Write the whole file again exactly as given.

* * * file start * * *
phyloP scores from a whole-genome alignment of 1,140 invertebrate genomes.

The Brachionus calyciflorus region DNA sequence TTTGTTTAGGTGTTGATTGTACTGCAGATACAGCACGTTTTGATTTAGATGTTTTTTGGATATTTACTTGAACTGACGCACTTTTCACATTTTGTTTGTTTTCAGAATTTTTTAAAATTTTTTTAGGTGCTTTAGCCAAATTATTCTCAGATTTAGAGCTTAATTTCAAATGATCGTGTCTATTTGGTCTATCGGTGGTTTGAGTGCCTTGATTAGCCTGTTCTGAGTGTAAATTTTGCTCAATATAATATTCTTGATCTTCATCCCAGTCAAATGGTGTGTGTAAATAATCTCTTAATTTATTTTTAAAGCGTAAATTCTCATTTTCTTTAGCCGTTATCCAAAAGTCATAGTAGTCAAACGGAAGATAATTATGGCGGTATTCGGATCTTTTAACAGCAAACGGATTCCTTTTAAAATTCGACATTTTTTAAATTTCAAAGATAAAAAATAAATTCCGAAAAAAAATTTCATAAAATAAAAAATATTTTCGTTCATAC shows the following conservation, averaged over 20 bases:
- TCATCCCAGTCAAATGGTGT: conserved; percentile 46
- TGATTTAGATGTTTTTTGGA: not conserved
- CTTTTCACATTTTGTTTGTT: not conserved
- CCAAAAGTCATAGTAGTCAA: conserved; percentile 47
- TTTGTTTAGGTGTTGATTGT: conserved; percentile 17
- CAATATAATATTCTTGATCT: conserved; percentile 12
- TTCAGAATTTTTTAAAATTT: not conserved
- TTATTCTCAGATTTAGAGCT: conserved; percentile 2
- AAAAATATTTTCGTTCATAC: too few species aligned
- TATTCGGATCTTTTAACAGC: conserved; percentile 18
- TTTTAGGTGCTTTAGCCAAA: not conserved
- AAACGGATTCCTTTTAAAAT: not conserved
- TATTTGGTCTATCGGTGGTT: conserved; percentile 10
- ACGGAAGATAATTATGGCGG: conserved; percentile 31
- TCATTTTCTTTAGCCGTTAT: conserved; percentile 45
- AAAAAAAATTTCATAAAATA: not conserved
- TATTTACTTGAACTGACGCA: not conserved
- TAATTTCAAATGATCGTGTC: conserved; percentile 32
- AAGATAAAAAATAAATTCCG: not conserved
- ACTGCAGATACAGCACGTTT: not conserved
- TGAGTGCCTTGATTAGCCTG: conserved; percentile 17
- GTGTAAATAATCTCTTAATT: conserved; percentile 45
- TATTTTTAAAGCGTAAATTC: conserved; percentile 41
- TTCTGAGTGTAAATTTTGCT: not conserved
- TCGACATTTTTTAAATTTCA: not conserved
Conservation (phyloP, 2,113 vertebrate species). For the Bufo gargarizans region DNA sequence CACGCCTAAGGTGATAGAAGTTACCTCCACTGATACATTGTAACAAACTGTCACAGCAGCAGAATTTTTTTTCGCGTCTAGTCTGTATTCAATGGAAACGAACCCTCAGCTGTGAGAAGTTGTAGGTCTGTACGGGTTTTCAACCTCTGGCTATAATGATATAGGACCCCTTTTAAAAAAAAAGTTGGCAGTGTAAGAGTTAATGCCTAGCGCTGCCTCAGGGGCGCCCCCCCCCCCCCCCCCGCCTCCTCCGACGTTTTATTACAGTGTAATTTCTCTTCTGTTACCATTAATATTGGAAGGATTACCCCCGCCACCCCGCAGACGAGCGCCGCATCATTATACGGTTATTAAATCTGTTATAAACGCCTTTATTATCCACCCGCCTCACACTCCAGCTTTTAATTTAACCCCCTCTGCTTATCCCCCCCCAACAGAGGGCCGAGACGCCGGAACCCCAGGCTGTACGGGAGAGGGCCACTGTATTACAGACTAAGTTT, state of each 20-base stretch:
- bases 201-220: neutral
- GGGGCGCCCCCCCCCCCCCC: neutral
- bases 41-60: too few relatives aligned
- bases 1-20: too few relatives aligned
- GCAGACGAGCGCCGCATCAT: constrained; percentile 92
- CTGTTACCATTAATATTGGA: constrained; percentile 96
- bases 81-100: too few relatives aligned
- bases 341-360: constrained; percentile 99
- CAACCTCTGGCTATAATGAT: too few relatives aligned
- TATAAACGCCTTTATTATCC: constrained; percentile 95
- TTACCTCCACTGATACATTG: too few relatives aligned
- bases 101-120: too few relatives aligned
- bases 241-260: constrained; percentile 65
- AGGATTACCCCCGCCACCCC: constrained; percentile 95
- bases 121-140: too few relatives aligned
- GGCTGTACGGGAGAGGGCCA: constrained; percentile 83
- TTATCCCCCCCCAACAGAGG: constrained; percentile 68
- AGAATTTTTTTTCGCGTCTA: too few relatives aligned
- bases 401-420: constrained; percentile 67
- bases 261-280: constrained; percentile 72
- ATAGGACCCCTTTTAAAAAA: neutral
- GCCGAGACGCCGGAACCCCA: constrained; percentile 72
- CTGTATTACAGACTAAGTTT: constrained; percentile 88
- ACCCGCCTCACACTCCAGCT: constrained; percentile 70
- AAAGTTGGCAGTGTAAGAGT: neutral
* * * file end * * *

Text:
phyloP scores from a whole-genome alignment of 1,140 invertebrate genomes.

The Brachionus calyciflorus region DNA sequence TTTGTTTAGGTGTTGATTGTACTGCAGATACAGCACGTTTTGATTTAGATGTTTTTTGGATATTTACTTGAACTGACGCACTTTTCACATTTTGTTTGTTTTCAGAATTTTTTAAAATTTTTTTAGGTGCTTTAGCCAAATTATTCTCAGATTTAGAGCTTAATTTCAAATGATCGTGTCTATTTGGTCTATCGGTGGTTTGAGTGCCTTGATTAGCCTGTTCTGAGTGTAAATTTTGCTCAATATAATATTCTTGATCTTCATCCCAGTCAAATGGTGTGTGTAAATAATCTCTTAATTTATTTTTAAAGCGTAAATTCTCATTTTCTTTAGCCGTTATCCAAAAGTCATAGTAGTCAAACGGAAGATAATTATGGCGGTATTCGGATCTTTTAACAGCAAACGGATTCCTTTTAAAATTCGACATTTTTTAAATTTCAAAGATAAAAAATAAATTCCGAAAAAAAATTTCATAAAATAAAAAATATTTTCGTTCATAC shows the following conservation, averaged over 20 bases:
- TCATCCCAGTCAAATGGTGT: conserved; percentile 46
- TGATTTAGATGTTTTTTGGA: not conserved
- CTTTTCACATTTTGTTTGTT: not conserved
- CCAAAAGTCATAGTAGTCAA: conserved; percentile 47
- TTTGTTTAGGTGTTGATTGT: conserved; percentile 17
- CAATATAATATTCTTGATCT: conserved; percentile 12
- TTCAGAATTTTTTAAAATTT: not conserved
- TTATTCTCAGATTTAGAGCT: conserved; percentile 2
- AAAAATATTTTCGTTCATAC: too few species aligned
- TATTCGGATCTTTTAACAGC: conserved; percentile 18
- TTTTAGGTGCTTTAGCCAAA: not conserved
- AAACGGATTCCTTTTAAAAT: not conserved
- TATTTGGTCTATCGGTGGTT: conserved; percentile 10
- ACGGAAGATAATTATGGCGG: conserved; percentile 31
- TCATTTTCTTTAGCCGTTAT: conserved; percentile 45
- AAAAAAAATTTCATAAAATA: not conserved
- TATTTACTTGAACTGACGCA: not conserved
- TAATTTCAAATGATCGTGTC: conserved; percentile 32
- AAGATAAAAAATAAATTCCG: not conserved
- ACTGCAGATACAGCACGTTT: not conserved
- TGAGTGCCTTGATTAGCCTG: conserved; percentile 17
- GTGTAAATAATCTCTTAATT: conserved; percentile 45
- TATTTTTAAAGCGTAAATTC: conserved; percentile 41
- TTCTGAGTGTAAATTTTGCT: not conserved
- TCGACATTTTTTAAATTTCA: not conserved
Conservation (phyloP, 2,113 vertebrate species). For the Bufo gargarizans region DNA sequence CACGCCTAAGGTGATAGAAGTTACCTCCACTGATACATTGTAACAAACTGTCACAGCAGCAGAATTTTTTTTCGCGTCTAGTCTGTATTCAATGGAAACGAACCCTCAGCTGTGAGAAGTTGTAGGTCTGTACGGGTTTTCAACCTCTGGCTATAATGATATAGGACCCCTTTTAAAAAAAAAGTTGGCAGTGTAAGAGTTAATGCCTAGCGCTGCCTCAGGGGCGCCCCCCCCCCCCCCCCCGCCTCCTCCGACGTTTTATTACAGTGTAATTTCTCTTCTGTTACCATTAATATTGGAAGGATTACCCCCGCCACCCCGCAGACGAGCGCCGCATCATTATACGGTTATTAAATCTGTTATAAACGCCTTTATTATCCACCCGCCTCACACTCCAGCTTTTAATTTAACCCCCTCTGCTTATCCCCCCCCAACAGAGGGCCGAGACGCCGGAACCCCAGGCTGTACGGGAGAGGGCCACTGTATTACAGACTAAGTTT, state of each 20-base stretch:
- bases 201-220: neutral
- GGGGCGCCCCCCCCCCCCCC: neutral
- bases 41-60: too few relatives aligned
- bases 1-20: too few relatives aligned
- GCAGACGAGCGCCGCATCAT: constrained; percentile 92
- CTGTTACCATTAATATTGGA: constrained; percentile 96
- bases 81-100: too few relatives aligned
- bases 341-360: constrained; percentile 99
- CAACCTCTGGCTATAATGAT: too few relatives aligned
- TATAAACGCCTTTATTATCC: constrained; percentile 95
- TTACCTCCACTGATACATTG: too few relatives aligned
- bases 101-120: too few relatives aligned
- bases 241-260: constrained; percentile 65
- AGGATTACCCCCGCCACCCC: constrained; percentile 95
- bases 121-140: too few relatives aligned
- GGCTGTACGGGAGAGGGCCA: constrained; percentile 83
- TTATCCCCCCCCAACAGAGG: constrained; percentile 68
- AGAATTTTTTTTCGCGTCTA: too few relatives aligned
- bases 401-420: constrained; percentile 67
- bases 261-280: constrained; percentile 72
- ATAGGACCCCTTTTAAAAAA: neutral
- GCCGAGACGCCGGAACCCCA: constrained; percentile 72
- CTGTATTACAGACTAAGTTT: constrained; percentile 88
- ACCCGCCTCACACTCCAGCT: constrained; percentile 70
- AAAGTTGGCAGTGTAAGAGT: neutral